Yoland Thomas welcomed Avion Baptiste and Gilliam Charles from the Grenada Red Cross Society with open arms when their team visited her new home, on a rainy Thursday afternoon in October 2016.
Their reunion had a special meaning. Thomas had met them in 2015 when they were walking through the small community of Telescope to identify and select the families to be included in the Grenada Red Cross Society’s safer house programme.
After a thorough analysis for selecting the families, Thomas and her family were the first beneficiaries of this programme, which provides vulnerable people with training in safer building methods and materials to rebuilt or repair their houses increasing disaster preparedness.
“I feel safer at home now. Before I had the feeling that the house might blow away at any second. Now we can stay in our home when a strong wind comes along, we don’t always have to evacuate immediately,” Thomas explains while looking at her new home.
Thomas’ new home is a stilt house built on concrete pillars that rise about a metre from the ground. The house walls are made of wood. Thomas, her 55-year-old husband, Gerald Daniel, and their four grown-up children live together in this house.
The family moved to the area in 1998, but they could never earn enough money to finish building their home. Their financial situation has been unstable because none of the family members has a steady job, getting by with temporary work in Grenville, a nearby town where the majority of shops and businesses are located.
Daniel raises chickens to support the family’s income. He also has an open water tank where he keeps the crabs he collects on the beach to sell them for 2 East Caribbean dollars each.
Thomas does the housework, which is not an easy task because the main house has no kitchen or water pipes. She needs to walk a few metres to the neighbouring plot to collect water from a tap that is available for the neighbours that live in the area.
The lack of running water does not prevent Thomas to keep her house tidy. “I am a very clean person and I like everything in its place,” she said with visible pride.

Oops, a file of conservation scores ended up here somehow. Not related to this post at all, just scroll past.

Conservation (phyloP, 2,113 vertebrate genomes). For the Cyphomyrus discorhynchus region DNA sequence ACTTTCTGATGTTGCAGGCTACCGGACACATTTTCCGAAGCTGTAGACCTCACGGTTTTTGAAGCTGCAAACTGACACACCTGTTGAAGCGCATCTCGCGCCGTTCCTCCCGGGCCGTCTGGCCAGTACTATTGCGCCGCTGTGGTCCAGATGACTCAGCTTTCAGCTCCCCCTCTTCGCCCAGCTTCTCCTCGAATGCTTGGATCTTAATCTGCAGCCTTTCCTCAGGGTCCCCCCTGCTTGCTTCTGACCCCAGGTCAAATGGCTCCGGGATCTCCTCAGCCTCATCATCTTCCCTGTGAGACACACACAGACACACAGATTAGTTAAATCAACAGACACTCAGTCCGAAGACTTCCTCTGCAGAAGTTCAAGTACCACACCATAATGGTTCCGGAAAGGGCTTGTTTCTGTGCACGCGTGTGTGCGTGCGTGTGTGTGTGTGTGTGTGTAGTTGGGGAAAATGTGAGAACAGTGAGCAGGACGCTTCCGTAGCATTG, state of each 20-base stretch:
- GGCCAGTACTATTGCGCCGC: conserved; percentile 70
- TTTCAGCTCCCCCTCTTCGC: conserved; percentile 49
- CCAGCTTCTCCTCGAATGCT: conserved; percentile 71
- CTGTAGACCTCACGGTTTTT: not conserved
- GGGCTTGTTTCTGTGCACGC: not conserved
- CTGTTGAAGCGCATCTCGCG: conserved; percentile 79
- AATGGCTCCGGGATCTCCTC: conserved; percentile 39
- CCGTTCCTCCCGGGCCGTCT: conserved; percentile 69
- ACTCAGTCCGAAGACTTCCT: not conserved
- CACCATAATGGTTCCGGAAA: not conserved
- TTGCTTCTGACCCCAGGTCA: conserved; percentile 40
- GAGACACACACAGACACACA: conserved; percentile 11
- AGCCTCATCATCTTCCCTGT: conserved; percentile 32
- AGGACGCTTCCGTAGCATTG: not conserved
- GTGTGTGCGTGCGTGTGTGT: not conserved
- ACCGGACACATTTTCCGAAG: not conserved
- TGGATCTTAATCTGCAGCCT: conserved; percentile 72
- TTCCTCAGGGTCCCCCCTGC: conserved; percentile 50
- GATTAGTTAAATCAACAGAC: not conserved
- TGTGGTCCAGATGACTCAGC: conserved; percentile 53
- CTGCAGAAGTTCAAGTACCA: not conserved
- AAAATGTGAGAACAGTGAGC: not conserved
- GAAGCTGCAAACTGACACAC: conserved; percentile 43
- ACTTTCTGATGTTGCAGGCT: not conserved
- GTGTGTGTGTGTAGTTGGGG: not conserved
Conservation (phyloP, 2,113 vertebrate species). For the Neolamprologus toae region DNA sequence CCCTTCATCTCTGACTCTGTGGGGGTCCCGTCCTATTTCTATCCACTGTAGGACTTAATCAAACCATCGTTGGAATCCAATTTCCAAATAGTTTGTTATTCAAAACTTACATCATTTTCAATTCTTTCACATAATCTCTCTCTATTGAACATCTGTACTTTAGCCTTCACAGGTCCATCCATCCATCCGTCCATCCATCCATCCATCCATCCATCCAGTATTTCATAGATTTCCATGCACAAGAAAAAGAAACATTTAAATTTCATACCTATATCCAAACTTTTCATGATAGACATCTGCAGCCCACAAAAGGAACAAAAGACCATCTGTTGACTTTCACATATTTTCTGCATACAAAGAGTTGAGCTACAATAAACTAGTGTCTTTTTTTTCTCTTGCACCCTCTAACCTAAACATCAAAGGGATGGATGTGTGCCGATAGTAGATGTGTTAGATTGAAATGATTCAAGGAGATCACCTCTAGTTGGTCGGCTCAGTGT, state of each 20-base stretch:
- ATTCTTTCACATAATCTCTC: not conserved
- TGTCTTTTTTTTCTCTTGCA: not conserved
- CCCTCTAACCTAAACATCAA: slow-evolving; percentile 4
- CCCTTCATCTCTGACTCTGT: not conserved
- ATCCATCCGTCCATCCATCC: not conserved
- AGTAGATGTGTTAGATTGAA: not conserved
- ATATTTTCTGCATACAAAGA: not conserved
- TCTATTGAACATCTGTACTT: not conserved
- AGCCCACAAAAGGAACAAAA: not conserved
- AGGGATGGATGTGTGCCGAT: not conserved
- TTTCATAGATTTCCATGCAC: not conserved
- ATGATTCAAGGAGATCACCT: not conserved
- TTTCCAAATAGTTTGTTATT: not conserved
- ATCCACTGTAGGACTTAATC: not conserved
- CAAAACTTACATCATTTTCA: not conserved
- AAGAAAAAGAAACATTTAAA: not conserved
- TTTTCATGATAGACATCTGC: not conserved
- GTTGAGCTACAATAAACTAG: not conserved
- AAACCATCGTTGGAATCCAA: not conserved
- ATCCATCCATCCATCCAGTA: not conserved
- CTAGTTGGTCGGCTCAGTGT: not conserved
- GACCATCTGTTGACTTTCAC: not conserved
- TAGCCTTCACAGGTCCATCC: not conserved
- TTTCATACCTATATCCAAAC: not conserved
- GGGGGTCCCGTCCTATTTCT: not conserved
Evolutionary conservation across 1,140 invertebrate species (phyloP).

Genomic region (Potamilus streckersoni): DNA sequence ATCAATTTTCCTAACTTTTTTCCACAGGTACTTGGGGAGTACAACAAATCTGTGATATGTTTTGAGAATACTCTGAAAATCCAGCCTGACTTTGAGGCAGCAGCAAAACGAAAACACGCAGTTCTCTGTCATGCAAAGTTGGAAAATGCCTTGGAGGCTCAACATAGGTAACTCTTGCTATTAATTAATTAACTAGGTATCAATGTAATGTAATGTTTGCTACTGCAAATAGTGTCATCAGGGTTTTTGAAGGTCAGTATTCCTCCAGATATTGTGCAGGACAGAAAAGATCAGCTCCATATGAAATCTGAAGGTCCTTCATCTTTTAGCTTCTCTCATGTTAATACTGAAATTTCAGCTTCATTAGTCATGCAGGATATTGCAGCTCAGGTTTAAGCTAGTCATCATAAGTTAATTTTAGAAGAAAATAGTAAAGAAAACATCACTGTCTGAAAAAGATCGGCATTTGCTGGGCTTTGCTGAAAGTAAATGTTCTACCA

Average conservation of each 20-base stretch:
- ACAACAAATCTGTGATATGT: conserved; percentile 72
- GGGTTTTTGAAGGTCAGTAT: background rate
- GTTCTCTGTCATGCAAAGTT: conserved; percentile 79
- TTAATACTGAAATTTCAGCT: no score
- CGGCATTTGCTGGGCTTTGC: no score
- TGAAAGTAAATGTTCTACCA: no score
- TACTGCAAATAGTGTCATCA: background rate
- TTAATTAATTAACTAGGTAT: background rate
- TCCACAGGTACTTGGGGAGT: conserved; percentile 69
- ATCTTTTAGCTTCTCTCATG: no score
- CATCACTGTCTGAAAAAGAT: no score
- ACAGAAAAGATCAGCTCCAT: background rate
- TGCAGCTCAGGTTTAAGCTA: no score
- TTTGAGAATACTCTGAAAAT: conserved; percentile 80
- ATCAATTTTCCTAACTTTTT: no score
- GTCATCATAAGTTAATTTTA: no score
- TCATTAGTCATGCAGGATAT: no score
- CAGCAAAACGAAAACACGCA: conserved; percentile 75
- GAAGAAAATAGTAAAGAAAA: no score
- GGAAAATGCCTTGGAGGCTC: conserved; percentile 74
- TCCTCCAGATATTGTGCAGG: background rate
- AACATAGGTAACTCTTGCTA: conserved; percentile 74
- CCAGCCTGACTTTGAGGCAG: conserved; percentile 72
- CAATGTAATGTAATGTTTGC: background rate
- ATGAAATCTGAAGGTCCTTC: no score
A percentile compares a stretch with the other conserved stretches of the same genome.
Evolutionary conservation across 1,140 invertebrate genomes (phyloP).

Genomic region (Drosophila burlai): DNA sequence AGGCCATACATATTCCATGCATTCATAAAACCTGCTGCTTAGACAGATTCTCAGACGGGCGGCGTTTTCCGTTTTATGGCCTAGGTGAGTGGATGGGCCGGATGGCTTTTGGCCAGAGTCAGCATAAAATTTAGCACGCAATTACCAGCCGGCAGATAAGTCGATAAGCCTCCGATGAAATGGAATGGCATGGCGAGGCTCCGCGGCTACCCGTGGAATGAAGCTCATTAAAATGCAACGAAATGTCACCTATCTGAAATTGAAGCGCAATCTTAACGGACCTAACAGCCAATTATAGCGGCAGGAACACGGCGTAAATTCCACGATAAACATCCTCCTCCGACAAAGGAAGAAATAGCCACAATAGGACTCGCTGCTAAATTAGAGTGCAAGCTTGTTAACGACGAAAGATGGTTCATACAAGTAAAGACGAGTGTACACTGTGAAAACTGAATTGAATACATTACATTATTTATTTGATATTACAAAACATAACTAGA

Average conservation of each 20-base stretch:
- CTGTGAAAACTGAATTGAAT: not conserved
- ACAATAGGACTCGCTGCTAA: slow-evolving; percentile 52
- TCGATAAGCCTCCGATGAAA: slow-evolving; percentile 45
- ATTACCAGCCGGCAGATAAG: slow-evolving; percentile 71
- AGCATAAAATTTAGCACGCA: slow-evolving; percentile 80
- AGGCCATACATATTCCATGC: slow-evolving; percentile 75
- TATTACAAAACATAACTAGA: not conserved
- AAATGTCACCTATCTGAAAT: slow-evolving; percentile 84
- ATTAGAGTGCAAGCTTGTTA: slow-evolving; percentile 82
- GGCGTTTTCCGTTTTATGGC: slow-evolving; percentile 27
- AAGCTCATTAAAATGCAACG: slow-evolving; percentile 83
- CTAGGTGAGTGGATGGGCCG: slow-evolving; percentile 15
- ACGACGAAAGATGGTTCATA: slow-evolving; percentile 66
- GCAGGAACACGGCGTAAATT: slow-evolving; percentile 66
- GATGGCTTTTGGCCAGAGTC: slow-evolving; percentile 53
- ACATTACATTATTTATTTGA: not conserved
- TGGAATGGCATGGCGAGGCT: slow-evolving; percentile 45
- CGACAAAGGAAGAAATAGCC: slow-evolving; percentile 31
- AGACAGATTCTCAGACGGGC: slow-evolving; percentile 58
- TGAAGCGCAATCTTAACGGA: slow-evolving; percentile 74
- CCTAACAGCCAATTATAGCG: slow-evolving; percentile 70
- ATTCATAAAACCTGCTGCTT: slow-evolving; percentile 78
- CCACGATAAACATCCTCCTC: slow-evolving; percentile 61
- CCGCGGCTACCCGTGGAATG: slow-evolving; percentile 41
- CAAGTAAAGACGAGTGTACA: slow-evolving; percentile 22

The house courtyard is clear of bushes. At one side of the plot, there are chickens in cages, although some of them run free on the ground. At the end of the plot, you can also see the open tank Daniel built to keep the blue, yellow and red crabs that wave their pincers at the visitors. Clean clothes hang on washing lines between the concrete pillars.
The kitchen is located in a separate wood structure outside the main house, and it is also clean and tidy. The modest kitchen appliances and plastic containers are carefully organized on wood tables. The firewood stove consists of a grade placed on a pile of rocks located in the middle of the courtyard.
“I love my kitchen,” Yoland said without hesitation, although she pointed out that the constant smoke coming from the firewood irritates her eyes, and sometimes she cannot see very well. Another problem is the lack of food. “Sometimes we don’t have enough to eat,” she said, although she also recognized that they have never been hungry because they have the possibility to eat the chickens they raise for sale.
Gilliam Charles, Grenada Red Cross Society logistics coordinator, explained that through the safer house programme, families build the foundation of their house while the Red Cross provides training and materials to build the rest of the structure.
An important condition of the programme is that the people who work in the construction must live within the community, so that “in case of a disaster they already know how to rebuild their own houses,” Gilliam said while she sat on the stairs of the new house that cost 60,000 East Caribbean dollars (about 22,200 US dollars).
Gilliam is happy with the results of the programme, although she affirms that there is still much to be done. Thomas dreams of installing nice windows and a strong entrance door in her new home, while Daniel looks around and says with a smile on his face: “I’ve always liked it here. And with this new home, I like it even more because we can live much safer.”
The safer house programme is part of the Caribbean Communities Organized and Prepared for Emergencies (CCOPE) project, supported by the IFRC, the European Commission, and the High Commission of Canada.